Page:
Innovation in the healthcare industry is directly linked to advancements in technology — according to Medtech Europe’s 2022 report, Europe-based medtech companies filed more than 15,300 new patents and employed more than 800,000 people in 2021 alone. As a strong contributor to the European economy, the medtech sector has a promising future ahead.
Which European countries are good for business?
Overall, the easiest countries to do business in include Denmark, Sweden, and Lithuania. The best countries for starting a company include Greece, Estonia, Finland, and the Czech Republic. Generally, these European countries may be good locations to grow your company:
Denmark is a small country in the European market, allowing it to grow quickly and easily sustain that growth over long stretches of time.
Many professionals within the country speak English, simplifying communication for many international companies. While Denmark is an EU member state, they do not use the euro — instead, the national currency is the Danish krone.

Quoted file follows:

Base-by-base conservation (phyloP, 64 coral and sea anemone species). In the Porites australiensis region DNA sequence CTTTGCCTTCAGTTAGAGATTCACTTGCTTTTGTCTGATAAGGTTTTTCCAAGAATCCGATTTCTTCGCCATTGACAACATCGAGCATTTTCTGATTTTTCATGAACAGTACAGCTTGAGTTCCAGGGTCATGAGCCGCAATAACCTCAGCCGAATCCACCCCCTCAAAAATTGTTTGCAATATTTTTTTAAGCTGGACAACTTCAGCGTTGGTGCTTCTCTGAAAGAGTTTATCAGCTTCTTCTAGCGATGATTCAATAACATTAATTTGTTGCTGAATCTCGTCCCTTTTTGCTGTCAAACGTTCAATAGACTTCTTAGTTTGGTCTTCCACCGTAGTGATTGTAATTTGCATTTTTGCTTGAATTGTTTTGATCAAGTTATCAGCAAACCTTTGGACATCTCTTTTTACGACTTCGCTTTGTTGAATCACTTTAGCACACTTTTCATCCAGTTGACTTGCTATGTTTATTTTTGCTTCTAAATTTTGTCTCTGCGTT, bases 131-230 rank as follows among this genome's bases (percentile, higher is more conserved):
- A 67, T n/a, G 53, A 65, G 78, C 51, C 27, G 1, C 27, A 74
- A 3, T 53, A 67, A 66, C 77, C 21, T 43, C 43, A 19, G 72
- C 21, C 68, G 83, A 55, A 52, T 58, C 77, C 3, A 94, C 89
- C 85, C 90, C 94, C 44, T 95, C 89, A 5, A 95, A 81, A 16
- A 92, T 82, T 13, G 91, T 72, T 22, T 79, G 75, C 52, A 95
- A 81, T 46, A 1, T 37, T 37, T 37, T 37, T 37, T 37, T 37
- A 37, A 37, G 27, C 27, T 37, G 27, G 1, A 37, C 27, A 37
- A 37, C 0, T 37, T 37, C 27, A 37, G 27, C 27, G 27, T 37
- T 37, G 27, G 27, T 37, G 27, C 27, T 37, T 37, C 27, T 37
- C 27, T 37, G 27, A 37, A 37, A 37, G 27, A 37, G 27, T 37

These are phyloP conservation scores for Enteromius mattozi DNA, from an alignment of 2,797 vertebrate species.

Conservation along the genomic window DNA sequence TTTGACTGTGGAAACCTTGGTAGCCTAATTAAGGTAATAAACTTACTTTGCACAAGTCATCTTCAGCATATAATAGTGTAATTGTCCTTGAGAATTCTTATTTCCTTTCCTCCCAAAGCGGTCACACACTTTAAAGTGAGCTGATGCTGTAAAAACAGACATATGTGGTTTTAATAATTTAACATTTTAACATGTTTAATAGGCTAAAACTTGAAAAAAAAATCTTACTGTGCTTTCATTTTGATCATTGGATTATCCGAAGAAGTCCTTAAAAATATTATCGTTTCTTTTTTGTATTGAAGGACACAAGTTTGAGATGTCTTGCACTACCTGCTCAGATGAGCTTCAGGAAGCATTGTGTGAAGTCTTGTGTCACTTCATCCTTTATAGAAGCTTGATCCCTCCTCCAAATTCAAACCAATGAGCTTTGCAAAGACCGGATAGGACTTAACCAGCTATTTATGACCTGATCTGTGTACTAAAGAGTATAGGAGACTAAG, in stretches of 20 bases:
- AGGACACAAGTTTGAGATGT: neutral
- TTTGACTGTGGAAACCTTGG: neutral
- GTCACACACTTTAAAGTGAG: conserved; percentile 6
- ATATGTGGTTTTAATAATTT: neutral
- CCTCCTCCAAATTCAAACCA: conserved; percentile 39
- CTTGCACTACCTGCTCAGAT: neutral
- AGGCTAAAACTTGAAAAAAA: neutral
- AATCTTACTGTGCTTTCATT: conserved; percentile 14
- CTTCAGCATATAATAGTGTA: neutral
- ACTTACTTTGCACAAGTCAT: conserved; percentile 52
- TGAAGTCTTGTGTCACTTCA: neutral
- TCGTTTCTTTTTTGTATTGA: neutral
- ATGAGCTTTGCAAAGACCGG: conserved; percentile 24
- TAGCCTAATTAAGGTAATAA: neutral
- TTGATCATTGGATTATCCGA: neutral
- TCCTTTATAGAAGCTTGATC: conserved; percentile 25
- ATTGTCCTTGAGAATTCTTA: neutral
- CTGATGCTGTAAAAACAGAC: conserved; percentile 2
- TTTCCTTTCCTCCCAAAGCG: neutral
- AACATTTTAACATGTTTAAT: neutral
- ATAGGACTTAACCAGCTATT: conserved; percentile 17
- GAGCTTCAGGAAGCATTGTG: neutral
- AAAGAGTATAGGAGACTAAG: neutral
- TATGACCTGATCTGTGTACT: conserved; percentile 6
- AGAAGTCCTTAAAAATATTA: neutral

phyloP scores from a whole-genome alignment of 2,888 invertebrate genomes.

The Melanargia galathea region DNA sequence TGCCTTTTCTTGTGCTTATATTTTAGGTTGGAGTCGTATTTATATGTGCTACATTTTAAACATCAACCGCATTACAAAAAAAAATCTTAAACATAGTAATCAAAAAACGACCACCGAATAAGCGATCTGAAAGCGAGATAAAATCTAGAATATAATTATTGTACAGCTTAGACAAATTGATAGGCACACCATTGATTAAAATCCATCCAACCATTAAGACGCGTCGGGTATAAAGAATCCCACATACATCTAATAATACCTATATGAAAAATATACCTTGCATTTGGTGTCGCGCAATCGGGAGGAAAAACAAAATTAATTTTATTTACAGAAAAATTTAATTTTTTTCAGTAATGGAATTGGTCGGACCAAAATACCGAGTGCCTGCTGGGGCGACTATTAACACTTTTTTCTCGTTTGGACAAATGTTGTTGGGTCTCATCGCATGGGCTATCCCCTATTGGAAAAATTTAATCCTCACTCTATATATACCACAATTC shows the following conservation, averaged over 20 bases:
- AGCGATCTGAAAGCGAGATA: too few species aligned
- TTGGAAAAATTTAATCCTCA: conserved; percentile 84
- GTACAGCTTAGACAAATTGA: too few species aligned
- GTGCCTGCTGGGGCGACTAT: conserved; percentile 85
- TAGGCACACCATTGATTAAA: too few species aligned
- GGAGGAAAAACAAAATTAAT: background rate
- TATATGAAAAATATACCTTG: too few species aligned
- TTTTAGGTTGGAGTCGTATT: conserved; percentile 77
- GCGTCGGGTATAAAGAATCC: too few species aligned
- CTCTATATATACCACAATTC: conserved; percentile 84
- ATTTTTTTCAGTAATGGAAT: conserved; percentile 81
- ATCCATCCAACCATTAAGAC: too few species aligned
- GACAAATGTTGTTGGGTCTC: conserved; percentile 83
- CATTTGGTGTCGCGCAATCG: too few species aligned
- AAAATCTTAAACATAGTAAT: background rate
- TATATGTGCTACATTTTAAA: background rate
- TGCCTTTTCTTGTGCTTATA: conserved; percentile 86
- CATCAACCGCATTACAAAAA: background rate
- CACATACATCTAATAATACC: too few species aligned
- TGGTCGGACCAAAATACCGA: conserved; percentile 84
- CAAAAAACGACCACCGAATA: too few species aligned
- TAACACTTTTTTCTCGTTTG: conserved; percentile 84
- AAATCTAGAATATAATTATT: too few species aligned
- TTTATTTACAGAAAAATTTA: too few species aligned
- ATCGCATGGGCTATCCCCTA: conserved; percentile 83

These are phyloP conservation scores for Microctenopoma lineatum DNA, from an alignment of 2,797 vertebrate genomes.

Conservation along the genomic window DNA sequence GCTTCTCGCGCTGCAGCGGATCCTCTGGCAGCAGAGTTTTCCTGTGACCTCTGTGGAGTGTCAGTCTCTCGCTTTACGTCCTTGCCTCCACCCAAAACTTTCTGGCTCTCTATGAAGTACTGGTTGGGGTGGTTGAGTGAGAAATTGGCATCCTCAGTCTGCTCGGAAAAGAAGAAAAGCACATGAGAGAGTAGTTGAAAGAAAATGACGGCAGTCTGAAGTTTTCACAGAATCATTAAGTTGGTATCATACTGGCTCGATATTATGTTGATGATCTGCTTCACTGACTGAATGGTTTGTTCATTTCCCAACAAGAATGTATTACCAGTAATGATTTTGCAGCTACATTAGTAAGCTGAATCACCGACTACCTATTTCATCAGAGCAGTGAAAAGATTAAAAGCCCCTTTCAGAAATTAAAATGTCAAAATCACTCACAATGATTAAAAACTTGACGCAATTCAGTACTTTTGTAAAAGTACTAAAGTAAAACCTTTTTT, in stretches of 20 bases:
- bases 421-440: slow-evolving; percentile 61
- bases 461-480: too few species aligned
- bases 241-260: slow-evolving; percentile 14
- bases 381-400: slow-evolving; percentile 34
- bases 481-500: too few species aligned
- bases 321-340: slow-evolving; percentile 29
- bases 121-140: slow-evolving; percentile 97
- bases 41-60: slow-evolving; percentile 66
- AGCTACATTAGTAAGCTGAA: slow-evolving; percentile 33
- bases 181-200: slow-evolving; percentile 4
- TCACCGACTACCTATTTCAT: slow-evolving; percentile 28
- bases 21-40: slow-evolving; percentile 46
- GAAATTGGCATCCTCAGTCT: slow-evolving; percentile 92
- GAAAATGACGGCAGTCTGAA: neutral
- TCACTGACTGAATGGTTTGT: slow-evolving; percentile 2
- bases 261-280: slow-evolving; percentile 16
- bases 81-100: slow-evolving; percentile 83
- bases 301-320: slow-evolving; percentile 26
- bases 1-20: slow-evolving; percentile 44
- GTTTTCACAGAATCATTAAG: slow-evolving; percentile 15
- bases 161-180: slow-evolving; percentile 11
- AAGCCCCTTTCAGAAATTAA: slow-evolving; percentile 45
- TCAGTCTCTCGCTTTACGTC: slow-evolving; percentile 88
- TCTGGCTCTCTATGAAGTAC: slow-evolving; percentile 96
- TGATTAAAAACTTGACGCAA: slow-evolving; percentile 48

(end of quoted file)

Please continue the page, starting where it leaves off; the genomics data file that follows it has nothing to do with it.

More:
According to the 2022 World Competitiveness Index, Denmark’s high economic performance is due to improvements in the following areas:
- Reduced public debt
- Reduced government deficit
- Excellent institutional framework
- Exceptional business legislation
- High business efficiency
- Excellent management practices
- Increased investment flows
- Limited rise in prices compared to similar economies
- Robust public finances
The country’s high emphasis on sustainability is also important to mention, as it has helped Denmark-based companies become leaders in energy efficiency. For example, Denmark aims to cut total emissions by 70% over the next decade.
Similar to its southern neighbor Denmark, Sweden has an open, competitive mixed economy supported by a strong, sophisticated welfare system. With its highly advanced business infrastructure, Sweden presents a unique opportunity for companies looking to gain a foothold in Northern Europe. Also like Denmark, Sweden is one of the EU member states with a currency other than the euro — their national currency is the Swedish krona.
While economic growth in Sweden is slowing due to global factors, the nation’s GDP is still expected to increase by 1% in 2023. Sweden’s top industries include advanced manufacturing and the information and communications technology (ICT) sector, which is steadily growing.
3. The Republic of Ireland